WIDA Early Years pilots state logic model development process

April 2, 2021

What is the “logic” behind our state agency’s initiatives for supporting multilingual children and families? Three state agency teams from Connecticut, Maryland and New Mexico have been engaging this year in a process to articulate just that. By drawing on its strong partnership network, the WIDA Early Years program partnered with the Wisconsin Evaluation Collaborative (WEC) – a project, like WIDA, based at the Wisconsin Center for Education Research at the University of Wisconsin-Madison – to pilot a process to help state teams create logic models.

Logic models are graphic representations of how a program, initiative, or project is supposed to work. This, in turn, can lead to more consistent, productive and goal-focused efforts among all stakeholders involved. By implementing a pilot phase of the WIDA Early Years Logic Model Development Process for State Teams, WIDA now has a new resource that will soon be available to all interested WIDA Early Years member states.


In July 2019, WIDA partnered with WEC program evaluators to conduct an evaluation of the WIDA Early Years program in order to identify opportunities for improvement and growth. Worth collected feedback from state team partners representing six of the seven 2019 WIDA Early Years member states. From the evaluation, WEC learned that several state teams felt they could benefit from a logic model, but lacked the expertise or capacity to undertake such a project.

In response to the evaluation feedback, WIDA Early Years expanded its partnership with WEC to include developing and piloting a logic model process for state teams. The process combines WEC’s expertise in facilitating logic model development with the WIDA Early Years team’s expertise in promoting equity for multilingual children and supporting state agency teams.

Annalee Good, co-director of WEC and a specialist in the development of culturally- sensitive logic models, along with WEC researchers Robin Worth and Carmen Bartley, collaborated with Lorena Mancilla, director of WIDA Early Years, and WIDA state relations specialists Demetria Joyce and Karina Cortés Hudack, to create the WIDA Early Years Logic Model Development Process for State Teams.

The WIDA Early Years team then identified teams in Connecticut, Maryland and New Mexico who were interested in participating in a pilot program of the process. In Fall 2020, those teams collaborated with WEC and WIDA to receive support in drafting logic models for state initiatives focused on multilingual children and families.

The logic model process

As a result of this project, WIDA Early Years can now more effectively support member states in developing logic models that visually represent states’ alignment of resources and intended goals of its work around multilingual children and families in early care and education (ECE) programs or settings. Ultimately, states will have a tool that clearly articulates the parameters, components and goals of their work, and how resources, activities, outputs and outcomes align with each other.

There are many benefits to creating logic models. For example, they can serve to identify opportunities for collaboration, and identify tools and resources needed for outreach efforts in the state. “Logic models can serve as a truly helpful resource in an organizational change management strategy,” said Rachel Demma, director of early childhood systems development with the Maryland State Department of Education. “They promote collaboration and buy-in on the part of stakeholders, clarify problem statements and proposed solutions, and provide a transparent representation of the who, what, why and how complex change will take place.”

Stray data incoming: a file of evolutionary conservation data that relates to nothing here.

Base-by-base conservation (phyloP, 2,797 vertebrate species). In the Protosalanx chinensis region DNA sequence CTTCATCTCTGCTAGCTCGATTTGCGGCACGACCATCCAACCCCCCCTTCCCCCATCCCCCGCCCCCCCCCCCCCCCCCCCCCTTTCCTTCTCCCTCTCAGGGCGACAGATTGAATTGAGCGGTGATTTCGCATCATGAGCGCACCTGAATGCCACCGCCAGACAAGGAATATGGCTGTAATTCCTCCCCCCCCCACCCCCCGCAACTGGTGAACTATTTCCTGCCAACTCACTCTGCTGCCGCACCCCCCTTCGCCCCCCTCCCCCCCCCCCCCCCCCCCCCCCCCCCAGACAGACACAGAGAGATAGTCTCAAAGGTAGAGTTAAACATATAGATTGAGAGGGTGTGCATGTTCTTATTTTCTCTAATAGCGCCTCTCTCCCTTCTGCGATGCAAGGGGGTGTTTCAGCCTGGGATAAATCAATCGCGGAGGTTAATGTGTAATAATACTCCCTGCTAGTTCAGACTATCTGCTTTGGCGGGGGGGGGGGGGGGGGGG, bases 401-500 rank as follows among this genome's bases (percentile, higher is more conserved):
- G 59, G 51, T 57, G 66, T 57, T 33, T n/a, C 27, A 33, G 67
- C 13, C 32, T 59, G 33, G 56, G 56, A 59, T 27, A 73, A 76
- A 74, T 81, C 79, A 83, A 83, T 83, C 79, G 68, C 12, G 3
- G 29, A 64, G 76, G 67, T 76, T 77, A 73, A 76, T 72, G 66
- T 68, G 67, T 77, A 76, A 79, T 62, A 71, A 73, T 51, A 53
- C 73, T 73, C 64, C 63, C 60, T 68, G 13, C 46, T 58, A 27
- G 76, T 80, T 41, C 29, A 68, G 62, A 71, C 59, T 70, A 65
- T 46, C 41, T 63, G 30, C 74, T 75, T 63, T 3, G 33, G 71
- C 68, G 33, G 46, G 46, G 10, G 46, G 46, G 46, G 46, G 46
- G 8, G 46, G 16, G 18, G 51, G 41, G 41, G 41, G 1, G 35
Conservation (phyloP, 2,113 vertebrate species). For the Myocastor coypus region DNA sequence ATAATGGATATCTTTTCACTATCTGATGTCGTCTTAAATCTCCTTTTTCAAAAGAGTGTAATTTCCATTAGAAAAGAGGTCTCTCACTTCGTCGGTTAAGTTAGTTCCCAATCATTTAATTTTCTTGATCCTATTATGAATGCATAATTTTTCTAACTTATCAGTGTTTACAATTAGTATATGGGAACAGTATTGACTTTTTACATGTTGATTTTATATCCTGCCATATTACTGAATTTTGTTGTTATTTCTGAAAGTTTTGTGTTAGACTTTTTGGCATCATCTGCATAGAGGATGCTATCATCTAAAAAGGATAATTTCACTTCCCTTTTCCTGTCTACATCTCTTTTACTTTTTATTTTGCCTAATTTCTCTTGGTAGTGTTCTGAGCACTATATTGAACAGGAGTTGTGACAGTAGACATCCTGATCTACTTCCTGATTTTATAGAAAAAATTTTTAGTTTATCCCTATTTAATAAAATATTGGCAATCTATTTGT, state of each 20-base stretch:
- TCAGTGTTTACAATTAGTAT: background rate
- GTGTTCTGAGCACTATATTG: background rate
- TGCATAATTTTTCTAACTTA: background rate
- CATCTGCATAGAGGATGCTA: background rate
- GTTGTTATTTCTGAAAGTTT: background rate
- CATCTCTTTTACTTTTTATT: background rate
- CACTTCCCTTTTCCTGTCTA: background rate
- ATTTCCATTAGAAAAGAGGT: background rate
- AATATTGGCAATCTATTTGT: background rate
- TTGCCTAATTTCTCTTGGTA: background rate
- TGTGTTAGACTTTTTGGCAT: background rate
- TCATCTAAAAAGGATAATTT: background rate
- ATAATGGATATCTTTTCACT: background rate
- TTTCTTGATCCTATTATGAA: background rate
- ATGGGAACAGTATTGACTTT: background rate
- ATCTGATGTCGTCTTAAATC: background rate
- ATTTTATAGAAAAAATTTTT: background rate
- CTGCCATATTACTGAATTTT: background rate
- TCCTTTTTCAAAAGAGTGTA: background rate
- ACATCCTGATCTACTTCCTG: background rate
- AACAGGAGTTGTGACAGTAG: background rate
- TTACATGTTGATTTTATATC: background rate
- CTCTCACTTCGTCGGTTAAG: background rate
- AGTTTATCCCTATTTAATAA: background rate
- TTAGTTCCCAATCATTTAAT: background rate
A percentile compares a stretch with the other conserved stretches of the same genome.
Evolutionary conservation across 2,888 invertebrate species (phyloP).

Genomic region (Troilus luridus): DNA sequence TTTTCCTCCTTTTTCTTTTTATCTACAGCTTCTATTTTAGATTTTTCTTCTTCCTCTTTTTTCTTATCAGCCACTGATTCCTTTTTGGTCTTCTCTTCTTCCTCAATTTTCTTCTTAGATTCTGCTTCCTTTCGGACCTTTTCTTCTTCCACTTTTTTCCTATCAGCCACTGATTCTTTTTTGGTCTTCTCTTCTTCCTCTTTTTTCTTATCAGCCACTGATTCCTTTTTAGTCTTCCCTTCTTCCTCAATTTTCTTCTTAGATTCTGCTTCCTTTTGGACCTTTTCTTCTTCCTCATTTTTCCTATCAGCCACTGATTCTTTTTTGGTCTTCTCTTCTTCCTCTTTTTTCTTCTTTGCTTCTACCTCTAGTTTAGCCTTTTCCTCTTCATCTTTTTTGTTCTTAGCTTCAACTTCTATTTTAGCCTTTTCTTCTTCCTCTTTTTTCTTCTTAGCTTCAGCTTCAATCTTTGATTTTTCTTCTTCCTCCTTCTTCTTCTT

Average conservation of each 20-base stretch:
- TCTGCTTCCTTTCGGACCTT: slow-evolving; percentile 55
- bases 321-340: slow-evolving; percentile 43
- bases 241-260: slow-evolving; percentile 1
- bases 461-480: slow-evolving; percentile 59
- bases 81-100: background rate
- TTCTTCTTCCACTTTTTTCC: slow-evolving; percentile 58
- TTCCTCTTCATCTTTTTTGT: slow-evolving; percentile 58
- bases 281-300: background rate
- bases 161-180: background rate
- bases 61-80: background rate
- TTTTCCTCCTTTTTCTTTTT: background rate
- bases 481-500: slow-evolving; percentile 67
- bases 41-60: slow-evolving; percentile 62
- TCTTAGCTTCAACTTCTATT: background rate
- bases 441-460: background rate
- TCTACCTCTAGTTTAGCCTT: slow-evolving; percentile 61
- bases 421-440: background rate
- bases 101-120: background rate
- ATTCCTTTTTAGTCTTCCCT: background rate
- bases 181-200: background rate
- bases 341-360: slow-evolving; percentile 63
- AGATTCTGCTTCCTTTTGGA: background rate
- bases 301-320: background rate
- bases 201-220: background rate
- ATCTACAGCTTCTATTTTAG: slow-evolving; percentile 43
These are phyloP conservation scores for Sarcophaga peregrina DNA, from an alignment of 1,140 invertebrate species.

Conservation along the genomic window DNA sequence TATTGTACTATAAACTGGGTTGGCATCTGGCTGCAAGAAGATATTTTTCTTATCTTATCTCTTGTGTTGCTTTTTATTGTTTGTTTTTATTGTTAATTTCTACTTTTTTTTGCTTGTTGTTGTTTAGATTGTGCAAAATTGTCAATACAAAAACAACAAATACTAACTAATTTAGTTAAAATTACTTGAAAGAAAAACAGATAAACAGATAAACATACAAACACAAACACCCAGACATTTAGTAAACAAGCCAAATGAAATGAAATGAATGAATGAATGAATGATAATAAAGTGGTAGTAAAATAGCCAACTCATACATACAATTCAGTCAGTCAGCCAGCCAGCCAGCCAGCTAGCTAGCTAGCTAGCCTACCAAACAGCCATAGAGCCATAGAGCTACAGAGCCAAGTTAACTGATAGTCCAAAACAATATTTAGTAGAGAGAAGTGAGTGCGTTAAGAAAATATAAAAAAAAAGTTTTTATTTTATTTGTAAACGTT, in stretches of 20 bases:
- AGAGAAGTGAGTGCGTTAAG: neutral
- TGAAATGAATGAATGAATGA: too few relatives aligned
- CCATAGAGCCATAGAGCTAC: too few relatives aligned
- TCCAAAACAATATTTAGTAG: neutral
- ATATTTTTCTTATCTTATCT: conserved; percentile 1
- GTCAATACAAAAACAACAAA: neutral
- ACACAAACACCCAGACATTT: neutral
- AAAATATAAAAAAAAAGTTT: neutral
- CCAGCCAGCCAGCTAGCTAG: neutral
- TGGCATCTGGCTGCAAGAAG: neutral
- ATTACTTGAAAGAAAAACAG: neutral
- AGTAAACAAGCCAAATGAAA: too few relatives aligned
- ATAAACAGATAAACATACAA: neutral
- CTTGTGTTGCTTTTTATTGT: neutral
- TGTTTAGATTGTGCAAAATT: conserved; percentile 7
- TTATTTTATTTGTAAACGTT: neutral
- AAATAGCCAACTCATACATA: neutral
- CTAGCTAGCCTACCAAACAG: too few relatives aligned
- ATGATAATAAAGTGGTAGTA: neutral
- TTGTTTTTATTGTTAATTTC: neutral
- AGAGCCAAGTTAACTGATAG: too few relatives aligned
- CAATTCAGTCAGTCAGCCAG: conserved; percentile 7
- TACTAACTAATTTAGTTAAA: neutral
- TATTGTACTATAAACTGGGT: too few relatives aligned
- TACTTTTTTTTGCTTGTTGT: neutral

Additionally, logic models can help state agency teams answer questions around equity such as, “How does the state ECE system promote equity for multilingual children and their families?” State teams can also answer evaluation questions such as, “What data can we gather, share and discuss to measure our progress towards identified goals and outcomes?”

States’ perspective

To date, the Connecticut and Maryland teams have both completed initial drafts of their logic models. “We are hoping to use the logic model as a roadmap to guide our short and long term actions, to plan data collection to determine the success of our efforts, and as a framework for making any necessary mid-course corrections,” said Michelle Levy, education consultant with the Connecticut Office of Early Childhood.

“(Our logic model will) provide a clear road map for ourselves as we move forward in expanding our statewide strategy for supporting dual language learners and their families,” said Rachel Demma from the Maryland team. “A logic model will also help us connect this work to other statewide priorities and initiatives.”

The WIDA Early Years team is excited to continue to support these teams as they roll out their logic models to their stakeholders.

Interested in learning more about how WIDA Early Years can support your state in developing a logic model? Contact EarlyYears@wida.us for more information or to learn more about how your state can become a member of WIDA Early Years.

About the authors

Demetria Joyce is a state relations specialist whose work includes serving as a primary contact to WIDA Early Years member states and assisting states in the planning and roll-out of Early Years products and services.

Robin Worth is a qualitative researcher with the Wisconsin Evaluation Collaborative (WEC). In her role as a principal investigator, she leads the statewide evaluation of the Wisconsin Department of Public Instruction's Academic & Career Planning project, the sustainability study for Pathways Wisconsin, and a number of other evaluation projects for the state, districts and other organizations

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